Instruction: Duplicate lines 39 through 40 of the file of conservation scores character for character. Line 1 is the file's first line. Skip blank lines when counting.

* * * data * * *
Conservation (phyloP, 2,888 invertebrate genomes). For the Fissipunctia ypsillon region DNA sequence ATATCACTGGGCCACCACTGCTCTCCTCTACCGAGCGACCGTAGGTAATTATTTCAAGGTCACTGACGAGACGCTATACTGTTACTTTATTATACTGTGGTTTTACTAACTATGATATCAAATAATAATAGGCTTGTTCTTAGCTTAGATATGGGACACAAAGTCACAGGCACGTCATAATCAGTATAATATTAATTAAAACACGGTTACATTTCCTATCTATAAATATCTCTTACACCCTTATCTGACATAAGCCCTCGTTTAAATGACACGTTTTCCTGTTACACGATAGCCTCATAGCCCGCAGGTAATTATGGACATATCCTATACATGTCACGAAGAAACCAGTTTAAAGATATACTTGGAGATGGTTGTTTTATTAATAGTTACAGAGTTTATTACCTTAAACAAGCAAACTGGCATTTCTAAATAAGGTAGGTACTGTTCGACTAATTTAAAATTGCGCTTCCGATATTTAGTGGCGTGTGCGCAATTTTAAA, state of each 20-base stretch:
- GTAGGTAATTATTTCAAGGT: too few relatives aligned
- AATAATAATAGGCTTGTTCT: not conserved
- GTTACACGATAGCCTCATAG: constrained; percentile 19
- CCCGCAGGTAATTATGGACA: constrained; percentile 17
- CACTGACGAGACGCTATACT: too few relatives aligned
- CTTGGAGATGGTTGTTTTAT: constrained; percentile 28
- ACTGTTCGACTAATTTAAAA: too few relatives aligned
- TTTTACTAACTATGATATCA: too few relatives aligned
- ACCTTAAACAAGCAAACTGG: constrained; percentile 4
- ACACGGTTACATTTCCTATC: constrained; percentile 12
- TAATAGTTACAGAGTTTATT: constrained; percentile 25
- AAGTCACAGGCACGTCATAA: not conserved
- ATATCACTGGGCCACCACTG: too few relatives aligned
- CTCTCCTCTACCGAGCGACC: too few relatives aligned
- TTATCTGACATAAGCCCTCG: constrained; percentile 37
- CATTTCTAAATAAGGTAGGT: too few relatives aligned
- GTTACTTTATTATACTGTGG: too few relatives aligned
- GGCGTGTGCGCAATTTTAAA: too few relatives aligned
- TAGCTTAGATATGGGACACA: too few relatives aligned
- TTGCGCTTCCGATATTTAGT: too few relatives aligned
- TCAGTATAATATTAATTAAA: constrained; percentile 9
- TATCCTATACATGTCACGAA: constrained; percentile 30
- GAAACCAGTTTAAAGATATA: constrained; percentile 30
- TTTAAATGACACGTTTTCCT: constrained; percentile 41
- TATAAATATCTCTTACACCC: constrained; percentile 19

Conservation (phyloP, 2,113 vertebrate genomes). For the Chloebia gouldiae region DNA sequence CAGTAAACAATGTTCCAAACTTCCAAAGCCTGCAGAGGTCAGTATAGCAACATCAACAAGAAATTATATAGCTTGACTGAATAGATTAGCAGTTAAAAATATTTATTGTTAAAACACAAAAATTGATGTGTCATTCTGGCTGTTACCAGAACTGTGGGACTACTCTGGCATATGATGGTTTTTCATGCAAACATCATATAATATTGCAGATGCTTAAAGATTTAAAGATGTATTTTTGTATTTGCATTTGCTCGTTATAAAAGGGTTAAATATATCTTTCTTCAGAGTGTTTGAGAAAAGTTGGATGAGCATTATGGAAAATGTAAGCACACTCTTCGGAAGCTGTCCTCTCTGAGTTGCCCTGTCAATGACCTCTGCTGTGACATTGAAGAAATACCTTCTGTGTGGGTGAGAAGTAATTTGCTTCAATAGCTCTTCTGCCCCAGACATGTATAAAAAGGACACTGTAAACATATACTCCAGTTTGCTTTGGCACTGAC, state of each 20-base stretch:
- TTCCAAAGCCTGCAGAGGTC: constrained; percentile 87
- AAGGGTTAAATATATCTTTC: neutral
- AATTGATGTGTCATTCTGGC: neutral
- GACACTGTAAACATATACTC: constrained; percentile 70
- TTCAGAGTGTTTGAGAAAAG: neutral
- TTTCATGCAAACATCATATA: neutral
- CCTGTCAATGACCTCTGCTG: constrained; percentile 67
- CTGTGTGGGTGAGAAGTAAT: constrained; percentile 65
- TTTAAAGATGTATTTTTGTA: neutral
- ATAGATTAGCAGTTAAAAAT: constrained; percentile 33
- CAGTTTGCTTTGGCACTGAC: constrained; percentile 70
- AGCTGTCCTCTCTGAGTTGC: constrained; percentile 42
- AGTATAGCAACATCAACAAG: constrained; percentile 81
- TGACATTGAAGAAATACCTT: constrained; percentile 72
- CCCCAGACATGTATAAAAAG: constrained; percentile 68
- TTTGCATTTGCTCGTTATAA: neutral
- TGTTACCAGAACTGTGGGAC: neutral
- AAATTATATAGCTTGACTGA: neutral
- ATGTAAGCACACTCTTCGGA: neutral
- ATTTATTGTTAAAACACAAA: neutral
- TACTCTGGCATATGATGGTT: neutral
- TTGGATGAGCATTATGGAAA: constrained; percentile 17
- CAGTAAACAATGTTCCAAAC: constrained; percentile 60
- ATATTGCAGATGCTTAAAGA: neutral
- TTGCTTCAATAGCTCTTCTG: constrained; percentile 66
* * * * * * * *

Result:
- AGCTGTCCTCTCTGAGTTGC: constrained; percentile 42
- AGTATAGCAACATCAACAAG: constrained; percentile 81